Artifacts Collections

Fort Worth Museum of Science and History has natural history/science collections as well as historical collections. The two collections are curated and housed separately in the museum. Fort Worth Museum of Science and History values its collections for interpretive use, first and foremost. The natural history/science collection consists of 100,000 catalogued specimens that represent the disciplines of malacology, entomology, ornithology, mineralogy, herpetology, mammalogy, meteoritic, and paleontology. The collection primarily focuses on Texas and the Southwest. The herbarium collection of native plants from Texas and the United States dates from the late 19th century to the present. The museum is involved in ongoing regional paleontological digs for dinosaur remains. The fossil collection is rich in dinosaur remains from the Fort Worth region, and includes at least six species, of which are two type specimens. The natural history/science collection is also supplemented by a live collection including mammals, reptiles, birds, and plants common to Texas. The history/ethnographic collections consist of 30,000 catalogued artifacts representing the history of Fort Worth, Texas, Native American, pre-Columbian, African, and Asian cultures. Collections concentrate on the daily life of people in the region, including such regional industries as petroleum, agriculture, aerospace, and ranching. The museum maintains an oral history project to complement the collection. The museum also houses a teaching collection of 20,000 items that duplicate items in the permanent collections. These items are used for hands-on activities and are loaned to area schools and teachers.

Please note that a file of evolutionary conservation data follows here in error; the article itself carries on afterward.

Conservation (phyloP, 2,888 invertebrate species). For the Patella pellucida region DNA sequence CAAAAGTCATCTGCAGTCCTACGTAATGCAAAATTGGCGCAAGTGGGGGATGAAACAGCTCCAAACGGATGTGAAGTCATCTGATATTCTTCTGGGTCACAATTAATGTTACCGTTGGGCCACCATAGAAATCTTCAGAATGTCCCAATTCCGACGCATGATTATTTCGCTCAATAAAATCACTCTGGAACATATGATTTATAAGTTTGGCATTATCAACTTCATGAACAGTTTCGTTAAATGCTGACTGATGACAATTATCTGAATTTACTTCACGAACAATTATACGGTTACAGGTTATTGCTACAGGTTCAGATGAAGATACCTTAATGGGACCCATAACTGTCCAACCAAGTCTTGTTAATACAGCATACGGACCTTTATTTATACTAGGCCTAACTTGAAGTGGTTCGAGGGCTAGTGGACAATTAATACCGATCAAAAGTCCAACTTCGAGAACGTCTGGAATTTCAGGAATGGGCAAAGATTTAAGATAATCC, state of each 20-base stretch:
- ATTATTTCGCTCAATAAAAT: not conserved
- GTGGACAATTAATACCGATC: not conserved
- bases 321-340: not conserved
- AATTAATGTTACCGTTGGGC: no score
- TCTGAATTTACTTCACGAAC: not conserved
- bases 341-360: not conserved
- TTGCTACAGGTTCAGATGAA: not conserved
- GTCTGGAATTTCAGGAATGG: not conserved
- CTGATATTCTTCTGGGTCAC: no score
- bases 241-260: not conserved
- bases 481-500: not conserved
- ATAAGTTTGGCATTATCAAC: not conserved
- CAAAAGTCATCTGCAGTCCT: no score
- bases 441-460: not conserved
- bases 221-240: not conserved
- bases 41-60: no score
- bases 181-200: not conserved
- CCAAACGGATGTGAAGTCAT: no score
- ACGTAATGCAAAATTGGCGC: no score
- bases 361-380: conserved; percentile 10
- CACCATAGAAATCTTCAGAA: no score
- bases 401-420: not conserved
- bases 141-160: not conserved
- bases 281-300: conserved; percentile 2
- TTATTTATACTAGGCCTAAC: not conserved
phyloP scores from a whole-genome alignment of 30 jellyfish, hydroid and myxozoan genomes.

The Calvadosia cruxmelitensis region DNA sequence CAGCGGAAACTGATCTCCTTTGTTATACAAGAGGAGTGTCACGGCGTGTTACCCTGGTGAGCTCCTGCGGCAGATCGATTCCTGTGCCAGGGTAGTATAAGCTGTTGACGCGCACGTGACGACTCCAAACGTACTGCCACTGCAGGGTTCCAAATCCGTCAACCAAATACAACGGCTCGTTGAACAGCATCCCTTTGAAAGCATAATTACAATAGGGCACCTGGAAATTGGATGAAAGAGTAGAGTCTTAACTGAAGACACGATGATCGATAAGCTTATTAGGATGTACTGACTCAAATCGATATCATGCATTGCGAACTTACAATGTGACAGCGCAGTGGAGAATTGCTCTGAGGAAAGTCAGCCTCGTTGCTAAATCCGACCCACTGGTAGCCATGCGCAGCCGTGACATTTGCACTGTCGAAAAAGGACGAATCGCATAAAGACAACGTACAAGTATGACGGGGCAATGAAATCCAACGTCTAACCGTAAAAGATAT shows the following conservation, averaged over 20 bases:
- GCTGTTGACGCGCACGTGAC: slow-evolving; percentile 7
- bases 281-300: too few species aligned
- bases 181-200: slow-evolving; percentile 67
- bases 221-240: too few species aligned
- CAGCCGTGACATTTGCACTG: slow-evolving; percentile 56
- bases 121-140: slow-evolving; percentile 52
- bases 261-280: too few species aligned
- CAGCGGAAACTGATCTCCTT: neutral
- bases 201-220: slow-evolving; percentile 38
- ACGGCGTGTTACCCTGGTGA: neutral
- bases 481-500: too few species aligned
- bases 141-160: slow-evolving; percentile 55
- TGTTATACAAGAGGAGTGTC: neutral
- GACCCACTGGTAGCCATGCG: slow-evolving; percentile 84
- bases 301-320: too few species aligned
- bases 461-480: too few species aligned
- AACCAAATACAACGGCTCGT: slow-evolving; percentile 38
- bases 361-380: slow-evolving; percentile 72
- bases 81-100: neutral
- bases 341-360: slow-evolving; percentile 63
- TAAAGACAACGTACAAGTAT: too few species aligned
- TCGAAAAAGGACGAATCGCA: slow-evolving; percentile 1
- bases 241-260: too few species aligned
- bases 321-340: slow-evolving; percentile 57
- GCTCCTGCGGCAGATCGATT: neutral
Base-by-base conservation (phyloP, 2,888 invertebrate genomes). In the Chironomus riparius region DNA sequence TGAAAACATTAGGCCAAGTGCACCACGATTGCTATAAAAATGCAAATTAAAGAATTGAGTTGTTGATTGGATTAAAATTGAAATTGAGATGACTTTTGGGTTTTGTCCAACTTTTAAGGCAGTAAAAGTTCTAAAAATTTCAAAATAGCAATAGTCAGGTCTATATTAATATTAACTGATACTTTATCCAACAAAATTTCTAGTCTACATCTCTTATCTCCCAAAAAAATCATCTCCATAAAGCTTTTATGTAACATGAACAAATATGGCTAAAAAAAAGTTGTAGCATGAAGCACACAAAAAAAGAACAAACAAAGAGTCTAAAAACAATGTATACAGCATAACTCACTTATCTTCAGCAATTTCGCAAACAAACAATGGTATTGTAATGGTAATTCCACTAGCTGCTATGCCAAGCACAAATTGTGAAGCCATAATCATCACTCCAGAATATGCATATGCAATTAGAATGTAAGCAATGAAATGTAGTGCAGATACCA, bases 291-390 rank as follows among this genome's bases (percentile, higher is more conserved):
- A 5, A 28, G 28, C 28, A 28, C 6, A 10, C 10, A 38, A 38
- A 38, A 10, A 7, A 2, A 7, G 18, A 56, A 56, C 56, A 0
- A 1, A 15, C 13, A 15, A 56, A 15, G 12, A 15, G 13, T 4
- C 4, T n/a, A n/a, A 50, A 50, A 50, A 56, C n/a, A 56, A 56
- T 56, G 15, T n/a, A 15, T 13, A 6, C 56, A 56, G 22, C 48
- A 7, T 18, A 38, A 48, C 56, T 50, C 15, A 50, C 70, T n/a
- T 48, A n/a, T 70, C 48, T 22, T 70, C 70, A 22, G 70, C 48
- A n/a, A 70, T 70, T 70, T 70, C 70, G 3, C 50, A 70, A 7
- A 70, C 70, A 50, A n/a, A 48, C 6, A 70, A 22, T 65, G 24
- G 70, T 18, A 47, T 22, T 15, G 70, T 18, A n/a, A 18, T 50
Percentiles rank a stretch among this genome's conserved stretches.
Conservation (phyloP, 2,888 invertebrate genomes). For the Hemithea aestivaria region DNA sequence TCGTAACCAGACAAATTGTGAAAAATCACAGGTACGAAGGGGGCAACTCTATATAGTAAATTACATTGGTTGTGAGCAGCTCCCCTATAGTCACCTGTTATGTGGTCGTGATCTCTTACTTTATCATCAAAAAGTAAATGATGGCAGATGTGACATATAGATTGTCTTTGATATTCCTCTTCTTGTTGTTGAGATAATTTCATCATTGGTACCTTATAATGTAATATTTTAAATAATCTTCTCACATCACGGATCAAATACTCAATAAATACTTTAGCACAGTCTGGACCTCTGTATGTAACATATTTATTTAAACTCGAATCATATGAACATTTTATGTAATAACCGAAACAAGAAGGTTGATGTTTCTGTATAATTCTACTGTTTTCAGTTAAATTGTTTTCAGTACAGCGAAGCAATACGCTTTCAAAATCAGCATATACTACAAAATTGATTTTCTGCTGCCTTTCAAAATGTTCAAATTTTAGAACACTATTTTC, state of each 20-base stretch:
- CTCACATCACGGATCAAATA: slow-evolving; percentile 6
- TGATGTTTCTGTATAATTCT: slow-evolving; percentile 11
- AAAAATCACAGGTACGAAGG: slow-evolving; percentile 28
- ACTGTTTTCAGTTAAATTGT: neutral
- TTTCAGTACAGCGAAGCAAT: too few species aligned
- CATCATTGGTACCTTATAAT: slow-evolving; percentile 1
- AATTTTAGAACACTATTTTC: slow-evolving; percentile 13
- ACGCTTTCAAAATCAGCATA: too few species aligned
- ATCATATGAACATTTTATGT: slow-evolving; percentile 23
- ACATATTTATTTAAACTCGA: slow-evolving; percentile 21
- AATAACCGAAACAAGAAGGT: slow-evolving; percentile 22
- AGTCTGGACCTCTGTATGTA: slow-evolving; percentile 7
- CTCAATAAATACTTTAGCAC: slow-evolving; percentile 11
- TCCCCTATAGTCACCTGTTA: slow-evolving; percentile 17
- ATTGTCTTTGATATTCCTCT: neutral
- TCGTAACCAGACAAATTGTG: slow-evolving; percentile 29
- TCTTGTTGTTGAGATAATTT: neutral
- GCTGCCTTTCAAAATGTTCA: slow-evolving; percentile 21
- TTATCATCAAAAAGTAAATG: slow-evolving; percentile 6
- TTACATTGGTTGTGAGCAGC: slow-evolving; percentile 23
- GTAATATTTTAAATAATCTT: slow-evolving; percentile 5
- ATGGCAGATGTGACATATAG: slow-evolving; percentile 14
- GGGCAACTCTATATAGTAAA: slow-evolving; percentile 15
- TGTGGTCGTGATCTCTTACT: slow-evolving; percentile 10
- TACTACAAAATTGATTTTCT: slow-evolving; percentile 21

Educational Programs

Educational programs/workshops,TV programs,Study Clubs,Pre-school classes,Summer School,Classes for older children,Museum camp-ins,Special events,Traveling trunks,Discovery carts Fort Worth Museum of Science and History is a leader in informal education. One of the museum's most successful educational programs for children is the Museum School. This program dates back to the early days of the museum, and the pre-school program was seen as a model for the new Head Start program in the 1960s. Courses are filled on a first-come, first-served registration basis. Due to the program's popularity, parents often camp out overnight at the museum to ensure their children's enrollment. Classes stress informal learning about everything from fossils to physics. The museum has also launched Hands on Science, where university students preparing for careers in education can learn to promote informal learning in their classrooms. This collaborative project with Texas Christian University provides opportunities to experiment with and evaluate techniques for math and science learning.

    Facilities

    Auditoriums

    Lecture Halls

    Performance Areas

    Governance

    Board of Trustees

    ADA

    Wheelchair Accessible

    Services

    Gift Shop

    Special Event Rental

    Restaurant